I mean really, you are the Federal Government. You are responsible for borders. You know you could work with the states to increase quarantine.
To suggest that we're suggesting there shouldn't be safe quarantine is a straw man.
We've got people who are being told to go to homeless shelters overseas. I had a bloke contact my office who - he's now thankfully back in Australia - he was a pensioner with a health condition, he was sleeping in his car in France because he couldn't get back.
So the reality is that the consequences of the caps have meant that the airlines are doing, what people are reporting the airlines are doing which is bumping people up to business or first class because they can't afford it.
Now, you can do something about that. And you should.
BIRMINGHAM: Penny, the caps were requested by the states and territories…
WONG: Here we go again. You're seven years in government. Are you responsible for anything? Are you responsible for anything, Simon? Is everything in this country the responsibility of state premiers?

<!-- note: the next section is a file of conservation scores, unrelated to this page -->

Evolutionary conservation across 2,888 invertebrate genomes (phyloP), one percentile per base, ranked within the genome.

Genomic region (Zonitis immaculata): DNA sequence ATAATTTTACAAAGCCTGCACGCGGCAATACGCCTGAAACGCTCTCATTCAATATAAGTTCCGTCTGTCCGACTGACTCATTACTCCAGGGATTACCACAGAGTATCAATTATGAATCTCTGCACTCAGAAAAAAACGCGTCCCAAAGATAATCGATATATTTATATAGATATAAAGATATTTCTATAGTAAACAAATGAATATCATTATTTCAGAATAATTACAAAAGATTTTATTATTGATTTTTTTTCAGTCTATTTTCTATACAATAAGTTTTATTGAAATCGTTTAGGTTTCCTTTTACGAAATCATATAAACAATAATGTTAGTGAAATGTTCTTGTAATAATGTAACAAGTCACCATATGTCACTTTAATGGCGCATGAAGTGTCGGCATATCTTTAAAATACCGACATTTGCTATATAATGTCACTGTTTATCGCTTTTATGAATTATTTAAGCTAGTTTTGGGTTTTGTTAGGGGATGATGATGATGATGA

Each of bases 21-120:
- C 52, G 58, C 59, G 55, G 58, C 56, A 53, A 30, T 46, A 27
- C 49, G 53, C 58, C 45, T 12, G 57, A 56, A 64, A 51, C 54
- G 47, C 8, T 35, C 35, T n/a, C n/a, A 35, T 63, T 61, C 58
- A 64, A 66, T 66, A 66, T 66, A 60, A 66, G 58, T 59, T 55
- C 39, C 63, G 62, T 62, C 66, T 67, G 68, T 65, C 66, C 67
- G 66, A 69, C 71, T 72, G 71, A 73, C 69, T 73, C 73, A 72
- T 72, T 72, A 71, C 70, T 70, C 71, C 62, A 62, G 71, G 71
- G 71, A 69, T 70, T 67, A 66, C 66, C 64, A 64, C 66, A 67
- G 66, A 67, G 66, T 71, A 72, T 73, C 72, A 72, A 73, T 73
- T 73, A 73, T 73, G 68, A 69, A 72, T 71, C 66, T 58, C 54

BIRMINGHAM: Well no, not certainly not Penny but you want the Federal Government to override the state health officers and others who requested these caps...
WONG: No I don't.
BIRMINGHAM: (cross talk) failures in Victoria quarantine.
WONG: You don't usually do this but you are misleading people. That is not what I said.
We have got premiers and health ministers who are putting quarantine options on the table for you. We have, the Northern Territory has said, we can take up to 3000 more. That is a lot of people.
Why don't you work with them, increase capacity, so we can get people home.
BIRMINGHAM: We are absolutely working with the states and territories. I hope we will see an increase as a result of those discussions with the states and territories, but the NT has not said, we have 3000 hotel rooms that people can arrive in tomorrow, move them in straight away. It's much more complicated than that as to what the NT has said. Steven Marshall has said he's open to increasing, we're having those discussions…